Ever since the last installment, the latest game in the Assassin’s Creed franchise was announced. As such, some new information may reference what is known about the upcoming Assassin’s Creed: Origins.
In the last installment, we went over the fact that Isu genetics lead into the development of certain properties or potential powers in humanity. The most famous of these is known commonly as “Eagle Vision.”
While there are many different forms that have emerged throughout the ages (primarily shown through changes in gameplay), some have had more prominence. The most common traits include an ability to see friend from foe, an ability to identify targets and possibly even “mark” them for later knowledge, and in some cases, even a form of psychic retrocognition. Eventually, the Sight, as it is sometimes called, can be used to identify poisons in an intoxicated person, trail them, or any number of uses, in a variation called “Eagle Sense.”
One of the earliest forms is that of Bayek of Siwa, who could literally see through the eyes of his eagle companion, Senu, to scout ahead. The means of this connection are unknown, but the most likely reasoning would be the fact that, as someone who lived so long ago, his genes are infused with enough Isu DNA to enhance his vision to new heights. However, evidence suggests that not only the DNA but also the person and their culture can influence the kind of traits shown, from increased ability to find small traces of evidence for someone who would require detective and/or other tracking skills to a more spiritual person having the aforementioned psychic link.
The Animus is a “recursor” device constructed in the spirit of memory storage Isu artifacts such as the “memory discs” used by some famous Assassins. This device, used through a variety of method that tends to revolve around lying down either in a chair or on a metallic surface of some sort, uses a form of neural plasticity to allow users to view the memories of their ancestors and even live through them. The franchise seems to use this device most often in order to locate ancient Isu devices in the modern era, especially those hidden so well that no other people could have even thought to look for them without this knowledge.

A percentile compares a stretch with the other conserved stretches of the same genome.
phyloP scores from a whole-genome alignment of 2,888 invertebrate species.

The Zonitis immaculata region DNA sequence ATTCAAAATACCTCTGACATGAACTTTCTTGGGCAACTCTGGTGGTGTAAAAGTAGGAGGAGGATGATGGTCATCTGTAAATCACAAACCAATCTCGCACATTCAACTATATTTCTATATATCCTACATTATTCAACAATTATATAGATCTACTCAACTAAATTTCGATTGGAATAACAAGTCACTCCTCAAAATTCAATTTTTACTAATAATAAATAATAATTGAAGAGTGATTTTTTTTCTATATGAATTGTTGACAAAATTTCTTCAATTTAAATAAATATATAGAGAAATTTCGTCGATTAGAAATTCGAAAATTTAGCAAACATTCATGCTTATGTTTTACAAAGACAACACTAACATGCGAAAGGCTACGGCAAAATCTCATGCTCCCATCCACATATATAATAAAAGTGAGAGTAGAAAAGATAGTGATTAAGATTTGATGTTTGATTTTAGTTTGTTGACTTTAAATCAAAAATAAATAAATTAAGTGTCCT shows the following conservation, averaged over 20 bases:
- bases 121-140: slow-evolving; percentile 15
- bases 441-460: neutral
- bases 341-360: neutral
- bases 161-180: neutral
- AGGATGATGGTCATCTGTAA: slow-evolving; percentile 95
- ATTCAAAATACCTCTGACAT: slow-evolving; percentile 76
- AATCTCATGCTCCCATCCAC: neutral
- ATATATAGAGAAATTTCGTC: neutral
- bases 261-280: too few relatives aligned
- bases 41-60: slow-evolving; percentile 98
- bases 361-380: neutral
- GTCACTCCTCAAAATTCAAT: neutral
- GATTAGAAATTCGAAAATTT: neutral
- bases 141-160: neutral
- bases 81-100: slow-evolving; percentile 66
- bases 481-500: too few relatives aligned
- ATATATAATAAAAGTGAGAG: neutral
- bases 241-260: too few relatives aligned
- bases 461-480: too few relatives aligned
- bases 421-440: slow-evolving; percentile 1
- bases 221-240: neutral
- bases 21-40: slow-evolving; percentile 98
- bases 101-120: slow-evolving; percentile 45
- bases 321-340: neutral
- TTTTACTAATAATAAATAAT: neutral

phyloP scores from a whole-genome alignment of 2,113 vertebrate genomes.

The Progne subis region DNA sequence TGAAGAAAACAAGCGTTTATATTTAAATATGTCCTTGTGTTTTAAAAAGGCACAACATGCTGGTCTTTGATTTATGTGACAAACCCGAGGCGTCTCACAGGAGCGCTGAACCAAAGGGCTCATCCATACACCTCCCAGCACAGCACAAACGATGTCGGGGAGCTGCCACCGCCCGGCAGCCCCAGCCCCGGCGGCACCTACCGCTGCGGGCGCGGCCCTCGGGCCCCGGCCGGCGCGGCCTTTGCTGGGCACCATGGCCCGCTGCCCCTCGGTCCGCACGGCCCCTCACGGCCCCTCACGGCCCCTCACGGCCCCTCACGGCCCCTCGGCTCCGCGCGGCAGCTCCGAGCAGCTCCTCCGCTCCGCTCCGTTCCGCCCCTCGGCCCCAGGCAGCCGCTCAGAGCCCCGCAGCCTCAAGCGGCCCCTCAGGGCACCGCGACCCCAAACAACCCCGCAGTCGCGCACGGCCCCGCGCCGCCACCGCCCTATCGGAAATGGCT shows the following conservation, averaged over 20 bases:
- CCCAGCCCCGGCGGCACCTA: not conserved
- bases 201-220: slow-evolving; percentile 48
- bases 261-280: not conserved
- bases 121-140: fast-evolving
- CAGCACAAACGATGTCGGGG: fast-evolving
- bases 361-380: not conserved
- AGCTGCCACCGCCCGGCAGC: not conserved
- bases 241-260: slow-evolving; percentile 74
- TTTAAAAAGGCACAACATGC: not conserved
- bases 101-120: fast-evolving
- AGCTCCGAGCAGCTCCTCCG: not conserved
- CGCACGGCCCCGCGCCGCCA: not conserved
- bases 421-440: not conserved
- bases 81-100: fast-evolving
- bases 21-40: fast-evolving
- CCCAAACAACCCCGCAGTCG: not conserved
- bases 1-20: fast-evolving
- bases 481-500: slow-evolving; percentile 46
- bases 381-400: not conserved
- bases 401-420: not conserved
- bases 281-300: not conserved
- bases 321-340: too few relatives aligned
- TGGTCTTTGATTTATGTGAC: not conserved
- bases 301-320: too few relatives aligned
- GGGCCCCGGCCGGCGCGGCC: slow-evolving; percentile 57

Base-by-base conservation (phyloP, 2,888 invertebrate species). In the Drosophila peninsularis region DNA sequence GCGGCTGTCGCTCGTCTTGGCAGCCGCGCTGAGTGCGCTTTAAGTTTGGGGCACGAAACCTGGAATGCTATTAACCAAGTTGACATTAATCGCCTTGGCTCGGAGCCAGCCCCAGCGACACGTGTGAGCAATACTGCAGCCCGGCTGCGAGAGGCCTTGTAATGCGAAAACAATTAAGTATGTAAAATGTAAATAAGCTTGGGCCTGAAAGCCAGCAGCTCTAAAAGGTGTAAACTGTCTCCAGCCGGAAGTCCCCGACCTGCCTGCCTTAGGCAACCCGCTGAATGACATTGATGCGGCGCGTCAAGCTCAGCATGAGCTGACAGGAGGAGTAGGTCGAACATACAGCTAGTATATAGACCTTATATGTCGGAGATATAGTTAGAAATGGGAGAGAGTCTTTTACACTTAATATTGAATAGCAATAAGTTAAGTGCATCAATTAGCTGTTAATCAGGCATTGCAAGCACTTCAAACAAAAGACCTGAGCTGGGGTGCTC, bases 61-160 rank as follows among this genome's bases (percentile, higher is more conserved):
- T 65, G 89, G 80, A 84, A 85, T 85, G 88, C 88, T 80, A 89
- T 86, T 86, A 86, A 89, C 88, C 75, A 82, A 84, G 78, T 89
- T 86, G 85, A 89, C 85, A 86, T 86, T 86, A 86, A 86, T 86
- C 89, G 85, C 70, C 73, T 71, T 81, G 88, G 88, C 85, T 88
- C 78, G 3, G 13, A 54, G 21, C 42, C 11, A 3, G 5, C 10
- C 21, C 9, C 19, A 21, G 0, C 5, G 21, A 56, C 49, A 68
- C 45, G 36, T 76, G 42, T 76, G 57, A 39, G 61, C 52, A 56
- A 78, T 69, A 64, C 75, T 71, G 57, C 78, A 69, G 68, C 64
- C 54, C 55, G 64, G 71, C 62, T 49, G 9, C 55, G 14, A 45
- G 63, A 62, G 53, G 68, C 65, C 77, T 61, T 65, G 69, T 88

The Assassins and the Templars have access to different degrees of the Animus itself. Abstergo Industries, the modern face of the Templar Order, has expanded research to the point of being able to track even people unrelated to the person viewing the memories, and even have, by 2016, developed a form of the Animus that can have the user physically move, enhancing the experience itself. Assassins do not have access to this technology, and so still make use of forms of the seated Animus itself, especially the versions maintained and/or personally developed by Assassin Rebecca Crane.
Overuse of the Animus can cause a condition known as the “Bleeding Effect,” wherein memories or traits of the ancestors can “bleed” into the life of their descendant. Though this trait can be very good, allowing for a fast track of learning skills, it can also lead to insanity as memories crash into one another. In some cases, this insanity leads to the victim being rendered brain dead, but in at least one notable case, it led to homicidal mania. There are methods of solving the problems of the Bleeding effect that involve a process used in the game Assassin’s Creed: Revelations, but they are not relevant to this discussion.
Enemy of My EnemyContinued below
The idea of collaboration between the Assassin Brotherhood and the Templar Order has been brought up several times throughout the franchise, and is especially apparent in moments of similar immediate goals. From Haythem Kenway and Ratonhnhaké:ton (pronounced “Ra-doon-ha-ge-doon”) a.k.a. “Connor” in 1778 to the Parisian old guard Templar rite and the Parisian Assassins during the early years of the French Revolution, the two sides have tried to work together to common goals. Unfortunately, as William Miles brought up in 2012, there are insurmountable “existential differences,” and a true alliance would not be so much a partnership as the submission of one side to the other.
That said, the rise of the true manipulator behind both factions, Juno, to the fore may allow for a true collaboration between both sides, even if only momentarily once more. Both sides have valid points against the other’s methods, after all, and a true dialogue between the opposing factions could allow for a more moderate neutral ground, even if just for a single generation. The Templars view the Assassins as little more than anarchists who seek to kill certain people and hope for the best, which truthfully isn’t exactly wrong. On the other hand, the Assassins view the Templars as authoritarian dictators who revel in fascism, which isn’t entirely true, either.